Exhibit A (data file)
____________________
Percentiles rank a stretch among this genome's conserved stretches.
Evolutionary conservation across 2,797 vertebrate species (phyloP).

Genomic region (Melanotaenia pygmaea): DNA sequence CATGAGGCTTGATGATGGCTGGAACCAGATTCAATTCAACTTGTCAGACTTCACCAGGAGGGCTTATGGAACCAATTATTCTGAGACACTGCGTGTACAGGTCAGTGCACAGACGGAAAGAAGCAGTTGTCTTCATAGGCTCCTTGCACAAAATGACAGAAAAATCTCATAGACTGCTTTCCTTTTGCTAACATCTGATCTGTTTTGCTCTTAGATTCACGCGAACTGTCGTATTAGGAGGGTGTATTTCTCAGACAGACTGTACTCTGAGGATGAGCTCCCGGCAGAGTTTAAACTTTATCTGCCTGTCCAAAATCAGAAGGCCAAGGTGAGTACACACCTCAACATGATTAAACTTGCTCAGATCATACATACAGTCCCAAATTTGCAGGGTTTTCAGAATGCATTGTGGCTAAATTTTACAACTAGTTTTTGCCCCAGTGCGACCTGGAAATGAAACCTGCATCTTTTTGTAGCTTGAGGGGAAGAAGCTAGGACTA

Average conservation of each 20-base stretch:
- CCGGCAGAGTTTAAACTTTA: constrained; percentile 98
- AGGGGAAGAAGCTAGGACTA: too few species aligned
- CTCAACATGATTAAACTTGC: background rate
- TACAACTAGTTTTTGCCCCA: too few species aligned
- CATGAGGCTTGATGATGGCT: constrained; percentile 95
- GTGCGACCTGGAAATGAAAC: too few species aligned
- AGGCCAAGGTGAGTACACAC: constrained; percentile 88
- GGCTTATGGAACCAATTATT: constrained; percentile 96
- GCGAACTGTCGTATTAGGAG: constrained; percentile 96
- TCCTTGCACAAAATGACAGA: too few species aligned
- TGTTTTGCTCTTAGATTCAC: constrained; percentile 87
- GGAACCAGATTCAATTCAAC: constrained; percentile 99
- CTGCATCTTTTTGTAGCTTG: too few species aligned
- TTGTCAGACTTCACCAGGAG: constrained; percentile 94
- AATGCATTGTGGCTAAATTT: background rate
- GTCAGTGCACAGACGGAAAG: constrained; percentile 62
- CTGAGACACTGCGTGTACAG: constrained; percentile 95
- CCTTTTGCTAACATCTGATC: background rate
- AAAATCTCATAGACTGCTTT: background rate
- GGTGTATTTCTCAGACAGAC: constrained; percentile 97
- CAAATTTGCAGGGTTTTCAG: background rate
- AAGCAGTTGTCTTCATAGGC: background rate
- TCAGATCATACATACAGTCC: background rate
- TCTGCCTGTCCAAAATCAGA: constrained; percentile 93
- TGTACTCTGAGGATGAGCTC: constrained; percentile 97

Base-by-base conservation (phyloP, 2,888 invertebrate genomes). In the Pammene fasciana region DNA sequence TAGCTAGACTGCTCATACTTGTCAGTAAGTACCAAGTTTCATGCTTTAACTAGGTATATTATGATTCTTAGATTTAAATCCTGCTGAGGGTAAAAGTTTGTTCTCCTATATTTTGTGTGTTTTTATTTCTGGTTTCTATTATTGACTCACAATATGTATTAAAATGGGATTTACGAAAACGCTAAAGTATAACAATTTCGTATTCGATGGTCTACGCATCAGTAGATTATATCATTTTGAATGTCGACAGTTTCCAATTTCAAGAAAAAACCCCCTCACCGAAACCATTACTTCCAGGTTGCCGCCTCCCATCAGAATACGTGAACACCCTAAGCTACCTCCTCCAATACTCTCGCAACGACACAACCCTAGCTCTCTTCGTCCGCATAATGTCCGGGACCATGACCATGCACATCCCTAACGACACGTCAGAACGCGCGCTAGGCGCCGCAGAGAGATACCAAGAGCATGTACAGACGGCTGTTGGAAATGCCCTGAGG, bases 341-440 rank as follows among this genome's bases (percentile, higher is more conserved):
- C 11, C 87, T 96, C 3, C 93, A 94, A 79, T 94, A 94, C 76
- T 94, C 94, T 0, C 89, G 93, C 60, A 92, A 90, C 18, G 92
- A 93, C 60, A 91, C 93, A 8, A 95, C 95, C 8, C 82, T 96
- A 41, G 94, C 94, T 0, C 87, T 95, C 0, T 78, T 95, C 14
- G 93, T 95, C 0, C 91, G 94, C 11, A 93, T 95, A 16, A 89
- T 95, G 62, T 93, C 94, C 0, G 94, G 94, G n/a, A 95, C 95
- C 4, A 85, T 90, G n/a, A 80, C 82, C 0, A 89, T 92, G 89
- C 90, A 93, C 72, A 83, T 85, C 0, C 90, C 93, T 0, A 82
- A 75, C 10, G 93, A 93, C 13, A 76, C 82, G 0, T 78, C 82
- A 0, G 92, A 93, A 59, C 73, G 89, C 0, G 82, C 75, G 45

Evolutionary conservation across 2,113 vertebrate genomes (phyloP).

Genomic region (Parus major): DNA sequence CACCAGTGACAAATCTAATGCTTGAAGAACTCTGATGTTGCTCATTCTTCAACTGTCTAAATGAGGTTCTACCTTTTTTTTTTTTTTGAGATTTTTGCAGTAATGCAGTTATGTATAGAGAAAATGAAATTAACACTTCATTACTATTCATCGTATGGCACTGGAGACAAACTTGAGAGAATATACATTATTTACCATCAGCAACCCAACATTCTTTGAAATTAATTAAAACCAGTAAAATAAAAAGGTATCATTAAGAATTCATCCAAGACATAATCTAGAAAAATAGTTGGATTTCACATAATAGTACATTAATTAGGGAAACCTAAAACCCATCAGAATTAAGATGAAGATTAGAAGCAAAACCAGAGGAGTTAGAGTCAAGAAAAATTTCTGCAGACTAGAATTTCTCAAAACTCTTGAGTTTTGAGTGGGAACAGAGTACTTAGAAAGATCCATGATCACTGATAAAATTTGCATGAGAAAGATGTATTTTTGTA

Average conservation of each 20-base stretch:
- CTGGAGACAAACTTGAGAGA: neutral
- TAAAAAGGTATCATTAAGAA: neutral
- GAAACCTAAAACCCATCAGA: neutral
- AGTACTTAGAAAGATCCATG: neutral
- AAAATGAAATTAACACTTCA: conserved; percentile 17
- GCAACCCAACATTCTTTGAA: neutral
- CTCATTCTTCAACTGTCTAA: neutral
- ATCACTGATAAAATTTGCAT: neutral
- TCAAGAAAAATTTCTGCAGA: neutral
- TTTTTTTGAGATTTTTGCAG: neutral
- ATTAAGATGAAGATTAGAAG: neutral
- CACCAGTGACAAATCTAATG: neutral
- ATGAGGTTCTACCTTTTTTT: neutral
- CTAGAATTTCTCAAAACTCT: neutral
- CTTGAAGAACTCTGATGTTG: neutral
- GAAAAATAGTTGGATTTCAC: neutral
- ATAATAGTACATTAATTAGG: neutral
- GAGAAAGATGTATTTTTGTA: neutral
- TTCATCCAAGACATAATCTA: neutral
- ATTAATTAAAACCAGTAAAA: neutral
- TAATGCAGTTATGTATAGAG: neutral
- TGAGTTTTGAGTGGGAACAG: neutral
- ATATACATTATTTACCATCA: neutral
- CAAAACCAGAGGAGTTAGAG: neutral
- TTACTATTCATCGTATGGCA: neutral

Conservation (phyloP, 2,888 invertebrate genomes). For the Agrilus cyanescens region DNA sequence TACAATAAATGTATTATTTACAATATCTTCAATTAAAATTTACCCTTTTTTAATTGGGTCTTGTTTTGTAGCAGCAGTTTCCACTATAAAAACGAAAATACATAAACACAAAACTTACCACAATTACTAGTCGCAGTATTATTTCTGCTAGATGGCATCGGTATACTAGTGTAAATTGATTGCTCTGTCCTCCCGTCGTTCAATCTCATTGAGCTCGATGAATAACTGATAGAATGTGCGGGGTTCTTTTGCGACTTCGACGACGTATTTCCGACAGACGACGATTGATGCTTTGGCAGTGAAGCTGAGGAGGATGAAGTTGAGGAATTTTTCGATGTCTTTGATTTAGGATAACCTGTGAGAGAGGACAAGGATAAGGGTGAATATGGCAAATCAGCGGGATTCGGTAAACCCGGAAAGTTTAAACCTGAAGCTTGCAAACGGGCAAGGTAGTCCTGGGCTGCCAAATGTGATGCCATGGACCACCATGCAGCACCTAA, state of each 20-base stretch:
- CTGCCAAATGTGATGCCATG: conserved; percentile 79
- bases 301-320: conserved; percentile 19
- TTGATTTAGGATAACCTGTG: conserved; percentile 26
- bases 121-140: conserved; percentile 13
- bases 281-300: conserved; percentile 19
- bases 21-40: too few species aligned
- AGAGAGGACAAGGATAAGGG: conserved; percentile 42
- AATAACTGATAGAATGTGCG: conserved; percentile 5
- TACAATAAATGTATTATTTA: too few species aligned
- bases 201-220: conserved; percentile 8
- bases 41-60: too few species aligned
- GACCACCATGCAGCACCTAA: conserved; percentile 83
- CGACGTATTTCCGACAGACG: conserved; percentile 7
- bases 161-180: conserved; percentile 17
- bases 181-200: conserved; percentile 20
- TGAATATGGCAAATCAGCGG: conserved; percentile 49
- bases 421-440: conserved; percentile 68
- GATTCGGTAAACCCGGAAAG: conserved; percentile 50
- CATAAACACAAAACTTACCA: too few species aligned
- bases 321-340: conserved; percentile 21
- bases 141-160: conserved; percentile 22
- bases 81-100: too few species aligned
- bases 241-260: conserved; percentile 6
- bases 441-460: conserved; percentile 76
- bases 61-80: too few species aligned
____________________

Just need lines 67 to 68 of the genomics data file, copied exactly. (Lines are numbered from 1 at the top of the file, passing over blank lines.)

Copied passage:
- CAAAACCAGAGGAGTTAGAG: neutral
- TTACTATTCATCGTATGGCA: neutral